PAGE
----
In this debut memoir, a widow recalls her husband’s life and tragic, slow-motion death from Lou Gehrig’s disease.
The book opens with the author’s stricken husband, David, slowly suffocating because his ventilator can’t provide him with sufficient oxygen. He’s just one minute away from planned preparations to take him off the respirator and place him in a morphine coma to allow him to die painlessly. Then Starrett suddenly realizes that they both need one more day to bring them final closure. In a fast flashback, the author tells of how she first met her husband in 1983, through a southern Nevada–based Mensa chapter, when they were both in their mid-20s. They eventually married and moved to Montana, then back to Nevada. The author describes their experiences living next to dysfunctional neighbors and local gangs and the various jobs she and David held to pay the rent. They encouraged and supported one another in their educational aspirations, and both doggedly pursued and received advanced degrees. The couple also faced great adversity; she struggled for years with infertility, and David was treated for testicular cancer. Later, their twin girls, born prematurely, required a large amount of dedicated care. In the present, Starrett describes run-ins with unpleasant doctors and nurses and ill-mannered, vitriolic family members, but she balances these passages with tales of her family’s happier moments. Although the story is wrenching, it lacks the rich, descriptive prose which might increase its emotional impact. Instead, the memoir provides a great deal of distracting minutiae, which has the effect of slowing the narrative down. That said, Starrett engagingly begins each chapter with a poignant scene from David’s deathbed and, near the end, seamlessly carries the story of his final days to its conclusion. She also ably captures her husband’s resolute, courageous spirit, and readers will likely be awed by the author’s unflappable fortitude.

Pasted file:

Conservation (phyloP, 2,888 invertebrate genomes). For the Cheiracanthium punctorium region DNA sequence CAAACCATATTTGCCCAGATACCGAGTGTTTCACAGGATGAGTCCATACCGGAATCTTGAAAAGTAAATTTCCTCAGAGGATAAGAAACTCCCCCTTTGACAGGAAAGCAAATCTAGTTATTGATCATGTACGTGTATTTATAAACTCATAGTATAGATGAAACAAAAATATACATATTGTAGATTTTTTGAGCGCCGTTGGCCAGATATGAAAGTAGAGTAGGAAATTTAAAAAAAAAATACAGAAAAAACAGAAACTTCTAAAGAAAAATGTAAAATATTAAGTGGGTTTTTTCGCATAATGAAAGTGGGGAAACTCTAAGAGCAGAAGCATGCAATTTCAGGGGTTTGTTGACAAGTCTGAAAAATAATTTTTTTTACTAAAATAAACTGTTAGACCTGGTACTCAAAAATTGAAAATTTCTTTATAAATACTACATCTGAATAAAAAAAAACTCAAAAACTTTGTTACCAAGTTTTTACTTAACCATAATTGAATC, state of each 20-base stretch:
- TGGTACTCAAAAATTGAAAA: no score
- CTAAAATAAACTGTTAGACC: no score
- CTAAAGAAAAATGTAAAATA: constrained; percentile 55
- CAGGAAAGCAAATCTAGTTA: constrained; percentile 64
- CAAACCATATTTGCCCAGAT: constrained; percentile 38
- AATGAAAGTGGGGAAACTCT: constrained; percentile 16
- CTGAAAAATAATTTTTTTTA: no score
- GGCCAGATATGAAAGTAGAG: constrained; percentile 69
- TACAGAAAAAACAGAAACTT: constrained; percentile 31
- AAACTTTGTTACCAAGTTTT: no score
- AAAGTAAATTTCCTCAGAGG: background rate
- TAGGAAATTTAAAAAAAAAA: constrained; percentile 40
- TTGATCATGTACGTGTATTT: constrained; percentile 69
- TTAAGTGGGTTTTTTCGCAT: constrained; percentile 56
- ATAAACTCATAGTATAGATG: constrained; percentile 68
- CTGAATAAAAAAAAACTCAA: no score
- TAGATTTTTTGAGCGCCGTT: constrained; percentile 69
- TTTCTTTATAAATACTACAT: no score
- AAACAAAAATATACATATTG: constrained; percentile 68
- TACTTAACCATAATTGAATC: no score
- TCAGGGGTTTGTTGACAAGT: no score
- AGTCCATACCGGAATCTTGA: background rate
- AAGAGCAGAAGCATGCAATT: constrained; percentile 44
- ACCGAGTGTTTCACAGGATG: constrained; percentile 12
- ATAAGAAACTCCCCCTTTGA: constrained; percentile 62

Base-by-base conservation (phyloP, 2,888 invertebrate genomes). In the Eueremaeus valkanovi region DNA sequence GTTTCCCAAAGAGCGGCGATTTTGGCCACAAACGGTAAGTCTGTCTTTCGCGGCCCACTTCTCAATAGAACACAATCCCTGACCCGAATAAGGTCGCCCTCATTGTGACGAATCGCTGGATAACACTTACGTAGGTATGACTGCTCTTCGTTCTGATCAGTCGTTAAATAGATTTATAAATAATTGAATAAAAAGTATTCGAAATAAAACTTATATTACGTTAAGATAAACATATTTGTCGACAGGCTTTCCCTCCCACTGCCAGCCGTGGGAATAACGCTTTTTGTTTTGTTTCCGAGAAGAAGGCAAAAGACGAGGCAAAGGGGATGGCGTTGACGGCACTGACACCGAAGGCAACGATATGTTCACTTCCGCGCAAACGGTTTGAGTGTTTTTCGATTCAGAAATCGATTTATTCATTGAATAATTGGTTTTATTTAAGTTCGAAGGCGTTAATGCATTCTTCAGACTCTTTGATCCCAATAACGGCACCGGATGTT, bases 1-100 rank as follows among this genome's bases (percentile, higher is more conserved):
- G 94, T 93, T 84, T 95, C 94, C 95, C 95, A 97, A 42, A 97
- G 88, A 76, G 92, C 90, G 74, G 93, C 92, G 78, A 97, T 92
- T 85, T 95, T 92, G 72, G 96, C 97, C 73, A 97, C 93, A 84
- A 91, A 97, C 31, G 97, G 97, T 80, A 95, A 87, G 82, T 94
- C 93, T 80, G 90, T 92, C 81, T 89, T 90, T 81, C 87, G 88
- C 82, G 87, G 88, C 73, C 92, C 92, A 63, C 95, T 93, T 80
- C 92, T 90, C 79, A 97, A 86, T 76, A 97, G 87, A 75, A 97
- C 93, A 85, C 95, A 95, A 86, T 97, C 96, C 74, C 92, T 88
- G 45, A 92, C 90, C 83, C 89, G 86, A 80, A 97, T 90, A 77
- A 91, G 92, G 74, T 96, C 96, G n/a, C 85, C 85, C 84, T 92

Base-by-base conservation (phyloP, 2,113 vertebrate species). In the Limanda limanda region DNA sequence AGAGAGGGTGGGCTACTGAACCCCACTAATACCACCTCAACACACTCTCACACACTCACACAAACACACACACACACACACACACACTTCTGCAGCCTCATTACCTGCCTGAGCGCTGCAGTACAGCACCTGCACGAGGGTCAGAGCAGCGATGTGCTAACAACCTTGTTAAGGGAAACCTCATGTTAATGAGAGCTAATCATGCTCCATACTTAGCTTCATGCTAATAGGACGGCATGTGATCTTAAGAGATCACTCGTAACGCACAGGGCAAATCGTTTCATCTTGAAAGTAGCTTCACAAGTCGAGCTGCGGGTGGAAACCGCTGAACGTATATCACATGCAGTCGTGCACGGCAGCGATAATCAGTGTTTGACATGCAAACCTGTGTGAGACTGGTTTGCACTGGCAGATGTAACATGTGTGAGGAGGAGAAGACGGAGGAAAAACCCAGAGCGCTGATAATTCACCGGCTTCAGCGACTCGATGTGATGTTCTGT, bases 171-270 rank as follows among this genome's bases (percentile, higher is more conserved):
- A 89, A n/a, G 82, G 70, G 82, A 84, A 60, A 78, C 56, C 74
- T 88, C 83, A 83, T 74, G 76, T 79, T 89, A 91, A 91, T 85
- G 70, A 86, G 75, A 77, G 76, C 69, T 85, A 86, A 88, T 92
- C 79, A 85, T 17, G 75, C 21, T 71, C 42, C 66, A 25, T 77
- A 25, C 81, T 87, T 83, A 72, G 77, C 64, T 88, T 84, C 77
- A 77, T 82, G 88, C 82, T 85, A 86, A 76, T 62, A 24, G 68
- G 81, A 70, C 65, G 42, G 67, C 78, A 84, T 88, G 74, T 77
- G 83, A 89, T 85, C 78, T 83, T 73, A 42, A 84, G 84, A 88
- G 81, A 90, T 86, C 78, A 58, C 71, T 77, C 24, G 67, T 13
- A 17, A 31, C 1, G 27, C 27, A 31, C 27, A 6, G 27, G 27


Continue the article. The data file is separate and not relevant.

A tragic love story unfortunately slowed by superfluous details.